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There might seem to be a negative perception of having to break away from something that at some point might need to be dealt with as if we might be seen as ignoring the issue or closing your eyes to it. Nothing could be further from the truth, because what we’re doing in breaking that doom-scrolling cycle is taking care of ourselves so that we can come back to the problem in the first place. That self-care can take many different forms, from this simple anti-doom-scrolling process I’ve laid out, finding an outlet to release your stress, taking advantage of a mental health professional’s expertise, and more. The point is that there is nothing shameful, weak, or wrong about recognizing our own need to care for ourselves when needed — it’s actually a strength to do so.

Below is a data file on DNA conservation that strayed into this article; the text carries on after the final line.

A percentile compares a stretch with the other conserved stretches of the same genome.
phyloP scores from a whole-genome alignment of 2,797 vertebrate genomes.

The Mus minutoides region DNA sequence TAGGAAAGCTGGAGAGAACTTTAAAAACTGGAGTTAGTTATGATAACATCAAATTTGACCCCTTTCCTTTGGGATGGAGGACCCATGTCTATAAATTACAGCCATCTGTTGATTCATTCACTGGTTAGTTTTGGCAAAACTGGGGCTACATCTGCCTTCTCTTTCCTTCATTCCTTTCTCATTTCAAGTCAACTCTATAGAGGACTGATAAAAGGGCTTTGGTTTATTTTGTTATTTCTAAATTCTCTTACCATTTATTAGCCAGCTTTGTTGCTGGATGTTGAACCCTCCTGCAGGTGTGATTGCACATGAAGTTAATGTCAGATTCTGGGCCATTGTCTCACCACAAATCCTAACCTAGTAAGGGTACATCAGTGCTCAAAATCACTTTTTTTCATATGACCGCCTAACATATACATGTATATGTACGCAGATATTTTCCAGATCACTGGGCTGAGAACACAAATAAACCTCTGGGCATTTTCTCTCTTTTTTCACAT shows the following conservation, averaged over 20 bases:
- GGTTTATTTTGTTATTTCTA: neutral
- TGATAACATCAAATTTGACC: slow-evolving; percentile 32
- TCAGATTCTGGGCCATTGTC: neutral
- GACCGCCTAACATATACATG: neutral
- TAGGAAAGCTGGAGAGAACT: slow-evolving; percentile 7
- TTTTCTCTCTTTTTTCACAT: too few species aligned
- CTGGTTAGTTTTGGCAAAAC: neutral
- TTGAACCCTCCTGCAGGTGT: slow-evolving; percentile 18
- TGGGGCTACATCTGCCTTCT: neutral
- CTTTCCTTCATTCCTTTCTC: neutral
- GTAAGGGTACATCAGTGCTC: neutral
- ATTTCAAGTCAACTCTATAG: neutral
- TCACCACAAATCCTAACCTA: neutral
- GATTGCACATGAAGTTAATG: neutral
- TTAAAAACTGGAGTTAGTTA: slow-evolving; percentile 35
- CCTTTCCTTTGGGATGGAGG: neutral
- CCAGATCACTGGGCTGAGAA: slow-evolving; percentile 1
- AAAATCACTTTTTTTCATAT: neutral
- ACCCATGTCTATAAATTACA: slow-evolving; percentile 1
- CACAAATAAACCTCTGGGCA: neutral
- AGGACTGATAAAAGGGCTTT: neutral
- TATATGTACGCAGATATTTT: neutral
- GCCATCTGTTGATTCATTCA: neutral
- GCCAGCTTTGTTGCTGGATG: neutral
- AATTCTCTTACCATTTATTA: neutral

One of the biggest challenges in games when you’re a Community worker in games is understanding your limits, and knowing when it’s time to back off for a bit. It’s a constant fight for us to tell ourselves that the problems of a game we’re working on will be there when we come back to them. Given the choice between soldiering on through a haze of doom and despair to get things done faster at risk to our mental health, and walking away from it temporarily, delaying a fix but able to come back to it with fresh eyes (and a fresh head), I’ll choose the latter every time.

Ultimately, no solution to the doom-scrolling effect is foolproof, even the one that I’ve laid out in this article. But we owe it to ourselves, and (in the case of Community workers in games) to the players we help oversee, to give ourselves every fighting chance we can get to fix issues. We’re no good to anyone trapped in an endless cycle of existential dread and depression, and breaking that cycle whenever we have to gives us that much more ability to ensure that we never get imprisoned by it ever again.